Josip Račić, Pont des Arts, 1908

Josip Račić
Pont des Arts, 1908
oil / cardboard
29.1 x 46.5 cm

Oton Iveković was Josip Račić’s (1885–1908) primary school drawing teacher. From 1899 to 1903, he studied lithography in V. Rožakowski lithography workshop in Zagreb, and during 1903 he took painting and drawing classes with Bela Čikoš Sesija and Menci Clement Crnčić. In the spring of 1904 he moved to Vienna, and then to Munich where he attended Anton Ažbe’s school. He created satirical and graphic reproductions. In 1905, he worked in the Richard Bong lithographic institute for reproductions in Berlin. In the autumn of the same year, he enrolled in the drawing school at the Academy of Fine Arts in Munich where he studied with Johann and Ludwig Herterich and Hugo von Habermann. His application for a scholarship from the Croatian government was denied. In Munich, he socialized with Vladimir Becić, Miroslav Kraljević and Oskar Herman, and they became known as Die Kroatische Schule (the Croatian School) within the Academy. In 1906, he drew caricatures for the satirical magazine Koprive. He spent the last year of his life, 1908, in Paris, where he created a series of successful works.
The painting Pont des Arts (1908), is one of the most famous vedutas in Croatian painting and one of Račić’s last paintings. That same year, he also painted a series of watercolours with motifs of Parisian vedutas by the Seine, Jardin du Luxembourg, Place d'Etoile, as well as boulevard and café scenes. These works also represent the culmination of Račić’s “modernity” which is manifested in simple reduced compositions, the use of stylized forms and large surfaces of colour with pronounced brushstrokes. They are characterised by a lyrical note devoid of sentimentality, which quiets the depiction of the noisy hustle and bustle of Paris to an intimate atmosphere. The composition of Pont des Arts is distinctive for its dynamism and diagonal penetration of the quay along the riverbank, against the strong horizontal of the bridge and the outline of the city, as well as the summary quality of visual means in greyish-yellow hues.

Text: Ivana Rončević Elezović, museum consellor at the National Museum of Modern Art, Zagreb, 2023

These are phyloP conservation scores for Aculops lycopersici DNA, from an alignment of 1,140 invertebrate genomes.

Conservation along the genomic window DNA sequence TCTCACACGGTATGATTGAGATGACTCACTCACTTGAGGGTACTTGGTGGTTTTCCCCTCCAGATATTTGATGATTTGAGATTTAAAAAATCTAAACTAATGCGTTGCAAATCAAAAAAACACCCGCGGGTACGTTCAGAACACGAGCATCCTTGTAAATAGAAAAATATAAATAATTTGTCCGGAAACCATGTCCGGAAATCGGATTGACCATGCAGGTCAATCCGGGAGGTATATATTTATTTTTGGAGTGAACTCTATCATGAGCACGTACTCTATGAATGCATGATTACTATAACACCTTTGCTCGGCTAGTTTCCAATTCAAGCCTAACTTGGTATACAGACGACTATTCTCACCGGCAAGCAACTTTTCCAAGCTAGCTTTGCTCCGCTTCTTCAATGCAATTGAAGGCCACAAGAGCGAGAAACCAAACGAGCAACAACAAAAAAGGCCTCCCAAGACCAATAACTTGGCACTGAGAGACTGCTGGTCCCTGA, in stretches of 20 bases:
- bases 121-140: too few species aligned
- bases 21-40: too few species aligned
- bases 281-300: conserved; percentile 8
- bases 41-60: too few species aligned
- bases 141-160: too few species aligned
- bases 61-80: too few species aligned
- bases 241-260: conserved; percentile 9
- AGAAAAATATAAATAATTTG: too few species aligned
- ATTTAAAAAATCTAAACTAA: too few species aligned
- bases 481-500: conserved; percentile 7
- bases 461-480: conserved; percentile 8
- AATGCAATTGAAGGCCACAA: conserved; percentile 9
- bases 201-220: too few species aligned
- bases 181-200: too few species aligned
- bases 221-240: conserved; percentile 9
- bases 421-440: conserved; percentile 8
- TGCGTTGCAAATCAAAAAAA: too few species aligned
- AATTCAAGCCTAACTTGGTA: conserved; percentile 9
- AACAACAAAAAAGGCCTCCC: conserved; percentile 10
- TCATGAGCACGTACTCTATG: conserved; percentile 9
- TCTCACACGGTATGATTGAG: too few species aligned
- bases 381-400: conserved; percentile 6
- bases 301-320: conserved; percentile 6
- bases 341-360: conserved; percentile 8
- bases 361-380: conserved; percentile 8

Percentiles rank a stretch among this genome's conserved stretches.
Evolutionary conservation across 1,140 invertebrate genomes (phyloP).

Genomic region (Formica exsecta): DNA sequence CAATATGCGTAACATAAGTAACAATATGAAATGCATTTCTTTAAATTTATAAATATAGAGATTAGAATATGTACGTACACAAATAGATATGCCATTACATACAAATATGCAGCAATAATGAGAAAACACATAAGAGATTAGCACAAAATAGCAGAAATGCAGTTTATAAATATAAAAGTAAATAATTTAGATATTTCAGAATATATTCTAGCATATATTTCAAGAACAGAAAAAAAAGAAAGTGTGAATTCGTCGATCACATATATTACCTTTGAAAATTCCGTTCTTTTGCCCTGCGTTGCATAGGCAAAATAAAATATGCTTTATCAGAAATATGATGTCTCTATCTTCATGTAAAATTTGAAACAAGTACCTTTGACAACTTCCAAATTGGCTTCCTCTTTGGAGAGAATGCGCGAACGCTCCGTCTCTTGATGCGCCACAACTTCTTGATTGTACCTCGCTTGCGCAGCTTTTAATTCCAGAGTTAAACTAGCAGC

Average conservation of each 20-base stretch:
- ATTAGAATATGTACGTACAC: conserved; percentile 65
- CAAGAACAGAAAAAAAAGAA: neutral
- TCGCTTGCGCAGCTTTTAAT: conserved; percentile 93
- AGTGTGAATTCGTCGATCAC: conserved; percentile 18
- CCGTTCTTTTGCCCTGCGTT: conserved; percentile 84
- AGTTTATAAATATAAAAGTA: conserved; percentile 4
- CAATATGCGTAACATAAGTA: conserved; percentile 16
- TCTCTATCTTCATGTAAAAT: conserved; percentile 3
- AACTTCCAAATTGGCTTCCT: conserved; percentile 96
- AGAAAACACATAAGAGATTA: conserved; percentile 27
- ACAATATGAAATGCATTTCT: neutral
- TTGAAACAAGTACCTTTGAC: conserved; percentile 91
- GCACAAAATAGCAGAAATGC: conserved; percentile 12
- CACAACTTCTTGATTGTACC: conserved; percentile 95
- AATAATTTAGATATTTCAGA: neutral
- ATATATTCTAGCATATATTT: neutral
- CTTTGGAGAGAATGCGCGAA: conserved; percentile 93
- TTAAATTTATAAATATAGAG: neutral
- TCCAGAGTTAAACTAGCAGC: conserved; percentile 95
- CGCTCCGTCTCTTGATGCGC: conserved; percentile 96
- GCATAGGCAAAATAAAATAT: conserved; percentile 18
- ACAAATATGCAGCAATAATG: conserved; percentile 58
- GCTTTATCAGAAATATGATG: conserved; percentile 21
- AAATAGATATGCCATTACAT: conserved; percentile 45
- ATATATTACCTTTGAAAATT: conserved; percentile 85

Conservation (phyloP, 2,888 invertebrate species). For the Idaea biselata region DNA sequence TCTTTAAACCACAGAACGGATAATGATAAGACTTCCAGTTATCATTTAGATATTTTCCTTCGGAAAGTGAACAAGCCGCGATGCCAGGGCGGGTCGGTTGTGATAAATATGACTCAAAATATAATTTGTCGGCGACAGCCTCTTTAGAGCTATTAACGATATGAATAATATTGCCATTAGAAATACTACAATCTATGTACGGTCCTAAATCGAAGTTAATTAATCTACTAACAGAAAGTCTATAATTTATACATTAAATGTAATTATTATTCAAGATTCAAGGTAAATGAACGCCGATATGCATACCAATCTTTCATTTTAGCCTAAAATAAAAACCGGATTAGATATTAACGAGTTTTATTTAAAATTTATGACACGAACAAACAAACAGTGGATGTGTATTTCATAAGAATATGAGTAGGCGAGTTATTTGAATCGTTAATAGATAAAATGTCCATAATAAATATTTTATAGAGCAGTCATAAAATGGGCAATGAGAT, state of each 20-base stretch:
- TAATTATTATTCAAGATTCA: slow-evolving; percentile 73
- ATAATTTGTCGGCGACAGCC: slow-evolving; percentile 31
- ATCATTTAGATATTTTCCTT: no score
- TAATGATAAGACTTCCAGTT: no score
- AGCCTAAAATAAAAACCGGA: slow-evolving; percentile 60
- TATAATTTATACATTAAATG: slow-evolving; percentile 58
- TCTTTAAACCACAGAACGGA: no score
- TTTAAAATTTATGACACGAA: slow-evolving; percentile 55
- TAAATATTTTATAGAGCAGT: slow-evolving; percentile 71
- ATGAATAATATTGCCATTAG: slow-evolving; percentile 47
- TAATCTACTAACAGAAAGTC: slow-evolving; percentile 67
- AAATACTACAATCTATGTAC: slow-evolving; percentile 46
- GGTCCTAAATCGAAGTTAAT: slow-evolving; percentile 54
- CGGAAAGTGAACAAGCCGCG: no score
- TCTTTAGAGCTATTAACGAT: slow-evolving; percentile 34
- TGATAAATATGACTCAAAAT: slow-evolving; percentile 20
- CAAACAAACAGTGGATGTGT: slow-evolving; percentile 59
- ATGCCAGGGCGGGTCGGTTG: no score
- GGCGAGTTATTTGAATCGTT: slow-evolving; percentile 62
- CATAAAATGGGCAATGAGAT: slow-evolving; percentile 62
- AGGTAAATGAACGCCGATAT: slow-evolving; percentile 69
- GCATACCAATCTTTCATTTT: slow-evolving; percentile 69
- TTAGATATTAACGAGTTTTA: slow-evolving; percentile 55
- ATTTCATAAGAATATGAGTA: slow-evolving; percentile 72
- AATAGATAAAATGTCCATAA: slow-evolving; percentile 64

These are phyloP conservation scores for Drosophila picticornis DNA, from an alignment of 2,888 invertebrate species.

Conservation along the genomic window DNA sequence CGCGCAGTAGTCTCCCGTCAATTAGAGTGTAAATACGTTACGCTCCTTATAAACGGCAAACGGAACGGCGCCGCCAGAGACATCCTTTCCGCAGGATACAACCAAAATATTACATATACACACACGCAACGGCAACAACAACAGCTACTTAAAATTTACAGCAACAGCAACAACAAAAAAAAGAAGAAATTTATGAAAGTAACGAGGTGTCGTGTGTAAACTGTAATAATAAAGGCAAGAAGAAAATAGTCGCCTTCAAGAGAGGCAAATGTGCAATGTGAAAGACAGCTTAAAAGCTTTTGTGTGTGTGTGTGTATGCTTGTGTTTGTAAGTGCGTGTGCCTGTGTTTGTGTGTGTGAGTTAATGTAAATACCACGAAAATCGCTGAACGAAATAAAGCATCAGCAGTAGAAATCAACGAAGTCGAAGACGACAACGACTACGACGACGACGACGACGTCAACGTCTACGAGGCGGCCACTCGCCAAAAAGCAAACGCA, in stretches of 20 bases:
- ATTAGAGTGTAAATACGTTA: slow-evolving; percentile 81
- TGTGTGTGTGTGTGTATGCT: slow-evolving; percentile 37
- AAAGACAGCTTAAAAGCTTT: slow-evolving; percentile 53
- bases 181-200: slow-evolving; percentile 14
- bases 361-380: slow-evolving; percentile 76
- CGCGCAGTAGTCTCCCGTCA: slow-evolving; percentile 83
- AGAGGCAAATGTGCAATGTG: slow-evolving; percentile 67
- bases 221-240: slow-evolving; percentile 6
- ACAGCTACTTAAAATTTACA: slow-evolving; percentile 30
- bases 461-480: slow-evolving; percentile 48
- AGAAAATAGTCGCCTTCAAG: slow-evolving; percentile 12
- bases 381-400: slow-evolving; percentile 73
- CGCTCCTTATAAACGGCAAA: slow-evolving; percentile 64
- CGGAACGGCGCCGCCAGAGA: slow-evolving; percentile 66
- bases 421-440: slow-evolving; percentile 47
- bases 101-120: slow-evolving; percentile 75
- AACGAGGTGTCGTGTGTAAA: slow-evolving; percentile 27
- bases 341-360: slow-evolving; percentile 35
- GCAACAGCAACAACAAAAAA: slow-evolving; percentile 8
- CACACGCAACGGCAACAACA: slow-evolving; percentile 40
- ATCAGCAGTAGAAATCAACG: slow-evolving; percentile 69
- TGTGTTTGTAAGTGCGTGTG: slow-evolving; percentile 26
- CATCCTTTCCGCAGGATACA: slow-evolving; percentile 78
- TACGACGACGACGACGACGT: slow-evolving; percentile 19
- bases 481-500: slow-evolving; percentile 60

Translated by: Robertina Tomić
Photo: Goran Vranić © National Museum of Modern Art, Zagreb, 2023

Josip Račić, A Cafe on a Boulevard, 1908

Josip Račić
A Cafe on a Boulevard, 1908
watercolour on paper

Besides Miroslav Kraljević, Oskar Herman and Vladimir Becić, Josip Račić was one of the pioneers of Modernism in Croatian painting. He was born in Zagreb in 1885, where he studied lithography. In 1904 he moved to Munich, where he first attended Anton Ažbe’ school of painting and where in 1905 he enrolled in the Academy of Fine Arts to study painting. The watercolours he created in Paris are a special segment of his oeuvre. Intoxicated by its allure, Račić moved to Paris without having first completed his studies at Munich’s Academy of Fine Arts. He frequented the Louvre, produced copies of the old masters, absorbed Impressionism and Post-Impressionism, and indulged in the dynamics of city life. In addition to portraits, he started to paint typical Parisian motifs more and more often: bridges, parks, cafes, boulevards, etc. A Cafe on a Boulevard is Račić’s perhaps most famous watercolour.

What draws viewers’ attention in this night scene is, first and foremost, a contrast between the light coming from the inside of the cafe and the semi-darkness that dominates the pavement walked on by passers-by. The faces of the passers-by and their clothing or its details are not defined – all in the painting is subordinated to the contrast between light and semi-darkness, and to the special rhythm that Račić achieved with a series of illuminated windows on the facade of the building on the one hand, and a line of passers-by on the pavement on the other. What makes A Cafe on a Boulevard exceptional is Račić’s perspective with which he built the scene. The cafe itself and the passers-by are positioned in the background, while the foreground is occupied by the semi-darkness of the pavement. It is in this semi-darkness, in this empty space, that we can imagine the painter observing the scene which he is so close to – literally across the street! – and yet which he is so clearly detached from. Moreover, it is in this space we can imagine ourselves as we observe the world around us, half-present, half-distant.